Before the George Floyd protests ignited in late May, the Temple Beth Zion-Beth Israel community was talking about race as part of its discussion series “Confronting Racism as Jews.”
But the uprisings added new urgency to the series’ fourth session on June 3.
“This was designed to be a conversation about bringing our identities as Jews into the conversation on racism, and to bring attention to issues about how our identities as Jews intersect with issues of racism,” said Rabbi Batya Glazer, director of the Jewish Community Relations Council of the Jewish Federation of Greater Philadelphia.
The session put Glazer in conversation with Chad Dion Lassiter, executive director of the Pennsylvania Human Relations Commission. Lassiter, who is African American, spoke about his experience in multiracial coalition-building and answered questions about the future of civil rights.
Senior Rabbi Abe Friedman addressed the protests at the beginning of the event.
“This was a vital conversation to be having even a month ago, and certainly this week there could be no more essential conversation to have,” he said before turning the screen over to Glazer and Lassiter.
“Do you see that anything has changed? Where do we go from here?” Glazer asked.
After reflecting on the legacy of racism from slavery to Jim Crow, mass incarceration and police brutality, Lassiter answered, “I am not optimistic, I am not pessimistic. I am a prisoner of hope. Because there are good people of good faith like you and people on this call who want to make change happen.”
He cited civil rights workers like Rabbi Abraham Joshua Heschel, who marched with Martin Luther King Jr. in the Selma civil rights march, as examples of black-Jewish alliance.
“Someone like (former) Sen. Joe Lieberman could have gone straight from undergrad to graduate school, but he said, ‘No, I’m going south with the Freedom Riders,’” he said.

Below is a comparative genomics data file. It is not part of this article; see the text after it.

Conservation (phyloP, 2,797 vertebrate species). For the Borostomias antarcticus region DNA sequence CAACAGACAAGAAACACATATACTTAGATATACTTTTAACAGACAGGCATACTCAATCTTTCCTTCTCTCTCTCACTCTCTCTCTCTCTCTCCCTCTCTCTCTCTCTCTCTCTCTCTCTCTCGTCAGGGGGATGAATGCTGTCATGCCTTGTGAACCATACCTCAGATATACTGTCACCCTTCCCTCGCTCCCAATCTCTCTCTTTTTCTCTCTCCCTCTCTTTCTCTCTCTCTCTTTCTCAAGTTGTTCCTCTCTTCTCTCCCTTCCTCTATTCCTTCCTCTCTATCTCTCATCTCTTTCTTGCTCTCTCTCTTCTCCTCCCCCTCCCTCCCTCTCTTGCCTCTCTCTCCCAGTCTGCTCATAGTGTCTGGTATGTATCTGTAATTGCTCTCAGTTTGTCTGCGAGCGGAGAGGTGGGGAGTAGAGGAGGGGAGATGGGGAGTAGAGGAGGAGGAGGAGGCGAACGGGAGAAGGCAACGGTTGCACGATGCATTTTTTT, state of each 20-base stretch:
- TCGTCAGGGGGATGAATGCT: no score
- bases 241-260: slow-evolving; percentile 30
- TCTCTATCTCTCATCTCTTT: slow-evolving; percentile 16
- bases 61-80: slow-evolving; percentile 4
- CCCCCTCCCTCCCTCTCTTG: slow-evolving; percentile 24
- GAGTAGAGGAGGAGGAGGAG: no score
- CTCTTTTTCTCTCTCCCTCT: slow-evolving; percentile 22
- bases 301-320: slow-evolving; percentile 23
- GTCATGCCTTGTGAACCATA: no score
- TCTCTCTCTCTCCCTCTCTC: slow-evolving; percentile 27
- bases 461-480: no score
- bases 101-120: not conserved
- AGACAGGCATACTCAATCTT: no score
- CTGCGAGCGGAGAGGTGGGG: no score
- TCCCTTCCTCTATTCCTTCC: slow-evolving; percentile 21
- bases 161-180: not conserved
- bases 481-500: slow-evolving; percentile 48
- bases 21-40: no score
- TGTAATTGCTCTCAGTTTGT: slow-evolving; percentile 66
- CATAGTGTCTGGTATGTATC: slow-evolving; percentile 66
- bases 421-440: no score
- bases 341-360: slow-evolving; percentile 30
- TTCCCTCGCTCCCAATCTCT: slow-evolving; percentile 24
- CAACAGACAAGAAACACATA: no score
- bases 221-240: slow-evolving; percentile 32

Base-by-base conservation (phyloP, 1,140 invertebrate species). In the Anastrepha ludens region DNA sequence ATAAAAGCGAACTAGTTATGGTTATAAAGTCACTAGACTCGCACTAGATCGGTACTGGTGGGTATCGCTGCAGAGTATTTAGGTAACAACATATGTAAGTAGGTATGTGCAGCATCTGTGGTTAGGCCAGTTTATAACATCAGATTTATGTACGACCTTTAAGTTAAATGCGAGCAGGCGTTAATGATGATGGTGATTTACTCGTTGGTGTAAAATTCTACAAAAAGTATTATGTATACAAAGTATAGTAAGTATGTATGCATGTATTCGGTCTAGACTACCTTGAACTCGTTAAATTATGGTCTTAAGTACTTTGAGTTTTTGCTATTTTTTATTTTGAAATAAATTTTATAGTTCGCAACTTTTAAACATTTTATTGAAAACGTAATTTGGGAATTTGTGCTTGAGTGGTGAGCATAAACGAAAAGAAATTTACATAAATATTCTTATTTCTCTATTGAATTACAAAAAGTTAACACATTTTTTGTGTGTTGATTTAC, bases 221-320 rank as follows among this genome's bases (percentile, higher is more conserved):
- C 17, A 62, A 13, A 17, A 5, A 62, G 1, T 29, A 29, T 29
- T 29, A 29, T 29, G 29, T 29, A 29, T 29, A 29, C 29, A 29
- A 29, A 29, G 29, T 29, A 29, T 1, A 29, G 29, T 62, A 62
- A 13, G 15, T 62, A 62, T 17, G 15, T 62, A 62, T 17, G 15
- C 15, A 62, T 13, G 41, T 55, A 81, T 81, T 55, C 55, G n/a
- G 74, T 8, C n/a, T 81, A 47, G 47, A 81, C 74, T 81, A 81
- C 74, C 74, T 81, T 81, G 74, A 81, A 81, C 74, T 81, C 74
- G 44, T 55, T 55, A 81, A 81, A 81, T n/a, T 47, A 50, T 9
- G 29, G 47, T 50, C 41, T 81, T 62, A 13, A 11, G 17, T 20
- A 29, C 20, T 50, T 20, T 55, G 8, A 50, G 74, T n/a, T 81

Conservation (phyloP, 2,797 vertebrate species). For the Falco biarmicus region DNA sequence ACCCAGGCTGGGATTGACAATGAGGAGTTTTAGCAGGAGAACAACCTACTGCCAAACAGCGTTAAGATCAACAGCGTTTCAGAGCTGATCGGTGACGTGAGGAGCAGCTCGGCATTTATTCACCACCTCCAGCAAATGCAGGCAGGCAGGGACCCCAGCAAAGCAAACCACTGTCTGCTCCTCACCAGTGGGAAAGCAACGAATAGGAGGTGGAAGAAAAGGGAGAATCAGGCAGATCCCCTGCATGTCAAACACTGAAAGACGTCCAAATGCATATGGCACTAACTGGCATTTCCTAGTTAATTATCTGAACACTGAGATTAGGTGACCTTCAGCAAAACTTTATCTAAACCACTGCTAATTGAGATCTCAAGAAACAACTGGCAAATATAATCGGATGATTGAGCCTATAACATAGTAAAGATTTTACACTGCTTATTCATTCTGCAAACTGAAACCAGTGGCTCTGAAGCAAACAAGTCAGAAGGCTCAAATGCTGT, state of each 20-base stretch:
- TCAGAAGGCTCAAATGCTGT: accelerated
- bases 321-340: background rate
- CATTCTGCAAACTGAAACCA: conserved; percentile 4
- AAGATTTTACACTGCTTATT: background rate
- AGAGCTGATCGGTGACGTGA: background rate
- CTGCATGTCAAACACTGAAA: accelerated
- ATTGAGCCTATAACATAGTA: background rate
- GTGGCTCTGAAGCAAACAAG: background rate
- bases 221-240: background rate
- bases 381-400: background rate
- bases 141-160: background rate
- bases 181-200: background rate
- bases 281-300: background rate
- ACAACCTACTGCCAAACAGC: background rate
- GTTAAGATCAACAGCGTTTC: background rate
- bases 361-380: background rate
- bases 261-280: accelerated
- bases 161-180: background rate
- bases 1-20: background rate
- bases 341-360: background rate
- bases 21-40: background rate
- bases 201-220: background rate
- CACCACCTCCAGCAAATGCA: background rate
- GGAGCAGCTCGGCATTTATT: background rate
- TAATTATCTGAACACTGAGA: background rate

He described his experience leading Operation Understanding, a program that took rising African American and Jewish high school seniors to visit Senegal and Israel. He remembered being highly moved by Yad Vashem.
He also discussed how his upbringing was shaped by both the black church tradition of his parents and the Jewish educational tradition of his mentors. He grew up with Jewish neighbors in North Philadelphia and studied under Jewish professors at the historically black Johnson C. Smith University.
He emphasized that achieving real change required having uncomfortable conversations about race.
“It’s important to join organizations, join groups, join letter-writing campaigns, be willing to listen and learn. But beyond that kumbaya, we have to be real with ourselves that racism exists,” he said.
During the Q&A session, audience members asked questions like “How do I recognize my own racism?” and “How do Jews of color fit into this narrative?”
Shana Weiner asked Lassiter how to engage with people who respond to the slogan “Black Lives Matter” by insisting “All Lives Matter.”
Lassiter said it was important to acknowledge that while all lives matter, the slogan is designed to bring attention to the fact that black people’s lives are threatened by systemic racism and police brutality.
“That’s like going to a cancer benefit and saying, ‘Diabetes matters!’” he said.
Glazer said the response to the discussion series was positive.
“These are not meant to be feel-good programs, but there was tremendous appreciation that these conversations were happening,” she said.
Associate Rabbi Annie Lewis said Beth Zion Beth Israel was focusing on becoming an anti-racist community and supporting Jews of color.
“People are eager to find a way to show up in this moment for racial justice rooted in our Jewish values. We know it’s going to take a lot of effort and commitment and time and as a community we are excited about showing up for our neighbors,” she said.
Friedman said he noticed a growing awareness of the need for solidarity among white Jews, Jews of color and non-Jewish minorities.
“Most often, I’m hearing BZBI talking about anti-Semitism in the context of white supremacy and racial bias. There’s an awareness that the racism and anti-Semitism and anti-immigrant biases are intertwined. We can’t be, as a Jewish community, having a conversation about violence as if we are the sole victims of violence in the world,” he said.
He described the trend as durable, powerful and rooted in Jewish values.
“When we think about a Torah that says all people are created in the image of God, it’s a message very deep in our tradition, and I think people are owning that as Jews,” he said.